Taim al-Shami

Age: 20 years old

Interviewed in: Istanbul, Turkey

Date: September 17, 2015

Aleppo, Syria
Istanbul, Turkey

Taim in Istanbul, weeks before leaving to Europe. © Miguel Winograd

When the revolution started I was in the 9th grade. When people were injured in the demonstrations, we didn't have field hospitals everywhere, so I worked as a medic. I became a medic.

What did you see as a young guy in the ninth grade that made you decide to become a medic?

One day we were in a peaceful demonstration. In Ezaa'a [a neighborhood in Aleppo] and the police forces surrounded us. They started to shoot directly at the crowd [in the past they had shot into the air]. I lost two of my best friends. I started to realize that the peaceful protests would not get the people anywhere. I felt that I had to do something, to participate in something. This is when the Free Syrian Army started to grow and assert its presence in Aleppo.

I didn't want to join the armed struggle, but people needed medical treatment. They needed an alternative because the hospitals didn't take any of the people injured in the demonstrations since they considered them terrorists. I felt that I had to do something, so I began training with a doctor.

How was the day you began working as a medic?

One day there was a demonstration in Bstan al Kasar, and one of the journalists there was using a BGAN [satellite internet] so the government was able to pinpoint and target the demonstration precisely with a missile. I saw hundreds of people injured, including children. This is the first time I was forced to use everything I learned to save as many people as I could.

Were you afraid?

There is no time to be afraid. You have to act as soon as possible.

Is there any particular time when you felt powerless?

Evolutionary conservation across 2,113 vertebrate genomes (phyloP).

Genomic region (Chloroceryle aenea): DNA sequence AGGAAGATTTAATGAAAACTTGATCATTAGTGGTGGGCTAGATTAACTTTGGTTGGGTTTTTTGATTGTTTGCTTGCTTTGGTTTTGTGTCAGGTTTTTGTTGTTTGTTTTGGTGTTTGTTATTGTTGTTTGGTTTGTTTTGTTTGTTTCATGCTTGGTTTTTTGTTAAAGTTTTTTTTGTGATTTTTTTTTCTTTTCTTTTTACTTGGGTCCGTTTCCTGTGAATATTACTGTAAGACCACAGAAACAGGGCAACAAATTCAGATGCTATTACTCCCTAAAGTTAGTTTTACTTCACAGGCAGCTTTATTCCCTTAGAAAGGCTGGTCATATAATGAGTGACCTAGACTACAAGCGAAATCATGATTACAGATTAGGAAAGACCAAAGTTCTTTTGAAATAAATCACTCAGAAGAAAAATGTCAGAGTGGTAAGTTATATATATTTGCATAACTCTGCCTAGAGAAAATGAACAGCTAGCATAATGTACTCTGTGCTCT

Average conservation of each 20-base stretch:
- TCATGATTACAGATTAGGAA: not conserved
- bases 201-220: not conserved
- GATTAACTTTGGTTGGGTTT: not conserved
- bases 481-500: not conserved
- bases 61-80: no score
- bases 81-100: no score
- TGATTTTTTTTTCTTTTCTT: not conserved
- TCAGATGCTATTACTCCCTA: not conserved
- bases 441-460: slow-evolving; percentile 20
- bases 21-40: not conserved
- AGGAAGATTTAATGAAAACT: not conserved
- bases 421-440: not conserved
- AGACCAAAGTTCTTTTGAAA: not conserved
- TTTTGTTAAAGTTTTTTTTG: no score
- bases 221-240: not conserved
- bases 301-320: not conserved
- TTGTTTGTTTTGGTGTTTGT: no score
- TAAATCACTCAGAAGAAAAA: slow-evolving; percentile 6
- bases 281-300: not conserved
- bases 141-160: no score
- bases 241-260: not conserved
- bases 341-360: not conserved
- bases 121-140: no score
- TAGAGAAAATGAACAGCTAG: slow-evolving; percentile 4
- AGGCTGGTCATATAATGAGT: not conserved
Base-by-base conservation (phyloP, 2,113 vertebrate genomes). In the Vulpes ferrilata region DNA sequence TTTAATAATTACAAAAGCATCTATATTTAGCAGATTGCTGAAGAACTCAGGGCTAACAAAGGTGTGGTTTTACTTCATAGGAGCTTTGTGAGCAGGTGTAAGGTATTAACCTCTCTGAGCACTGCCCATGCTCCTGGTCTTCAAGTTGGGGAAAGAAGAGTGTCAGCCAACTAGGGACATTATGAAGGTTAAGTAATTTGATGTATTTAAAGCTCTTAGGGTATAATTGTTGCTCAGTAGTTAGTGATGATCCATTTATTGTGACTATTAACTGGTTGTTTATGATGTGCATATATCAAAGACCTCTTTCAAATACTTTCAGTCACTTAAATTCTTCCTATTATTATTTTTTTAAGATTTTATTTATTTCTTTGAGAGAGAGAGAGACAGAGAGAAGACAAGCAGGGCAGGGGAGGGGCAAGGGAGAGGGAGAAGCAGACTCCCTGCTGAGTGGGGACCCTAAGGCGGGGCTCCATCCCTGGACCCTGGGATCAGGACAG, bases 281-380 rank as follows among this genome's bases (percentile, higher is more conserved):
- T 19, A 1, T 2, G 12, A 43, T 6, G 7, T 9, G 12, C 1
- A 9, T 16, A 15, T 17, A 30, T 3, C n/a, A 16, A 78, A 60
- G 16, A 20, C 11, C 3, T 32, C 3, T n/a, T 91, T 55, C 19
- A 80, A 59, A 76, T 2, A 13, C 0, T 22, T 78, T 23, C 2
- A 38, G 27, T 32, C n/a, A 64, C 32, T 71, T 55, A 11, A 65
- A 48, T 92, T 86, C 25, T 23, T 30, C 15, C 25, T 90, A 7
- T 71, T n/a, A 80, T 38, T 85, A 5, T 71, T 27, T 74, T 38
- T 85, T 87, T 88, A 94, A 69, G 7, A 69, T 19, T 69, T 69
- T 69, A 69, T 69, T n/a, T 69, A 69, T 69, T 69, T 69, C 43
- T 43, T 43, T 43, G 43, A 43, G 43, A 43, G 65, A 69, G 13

[In Aleppo there is a crossing between government and opposition areas. Everyone is sniped in this crossing: women, children, the elderly]. People were crossing from the zones controlled by the opposition to the government, because the food is cheaper in the government area.

One day they brought an old man who got sniped trying to cross, he had a bullet in his forehead. The blood was covering the bag of bread he was carrying to bring his family. The only thing I remember is that pieces of his brain and skull were sticking to the bag of bread. And I couldn't do anything to help him. But afterwards, I stopped being shocked by the blood, even if I see someone completely burnt in front of me I don't get afraid anymore. I got used to the blood.

Why did you continue working as a medic?

It's enough for me to know that I saved lives. Sometimes just a small procedure to stop the bleeding could save a life.

Why did you decide to leave to Europe now? If you wanted to leave Syria why didn't you try to find a job in Turkish hospitals for example?

In 2011, 2012, and 2013 we really had a strong hope that the revolution would succeed and everything would improve. But in 2015 everything started to change, if you even had a bracelet with the revolutionary flag, the extremists would treat you as a criminal. Everyone started to hate everyone. People started blaming each other for the failure of the revolution.

In the old days we felt that we were protected by the FSA, but today even the FSA needs protection. We have masked people in Aleppo who are kidnapping everyone, especially if you are a medic or a media activist. They will kidnap you just because you are not an extremist like them.

I left on September 1. My only goal now in life is to continue my education I cannot do anything without a degree, especially because I left school on the ninth grade.

How is the road from Syria to Turkey?

I had to travel to a different region, Kherbet al Goz [mountains], because all the roads are closed. It was difficult for me to go through the mountain area. Not difficult for me, but we were in a group with families and children and I felt like I had to help them cross. Usually it takes three days to cross, but our group was lucky enough and it only took us two hours.

Do you have any particular in Europe in mind that you prefer to go to?

Yes, Holland.

Why Holland and not Germany?

Because I know that Germany has lots of Syrians now and it takes forever to get the residency permit and the papers. In Holland I have friends who are able to help me.

So your main goal in Europe is to study?


If you had a chance to study in Turkey would you stay?

No, because Syrians have no rights here. They use them here. They make them work for 12 hours paying them less than they would pay the Turks. Studying for me is not just getting a certificate. Studying for me is building my future and so far I haven't built anything for my future. Who knows, maybe I will be a doctor one day.

Taim on the Austrian-German border on his way to the Netherlands, where he has been granted asylum. © Taim al-Shami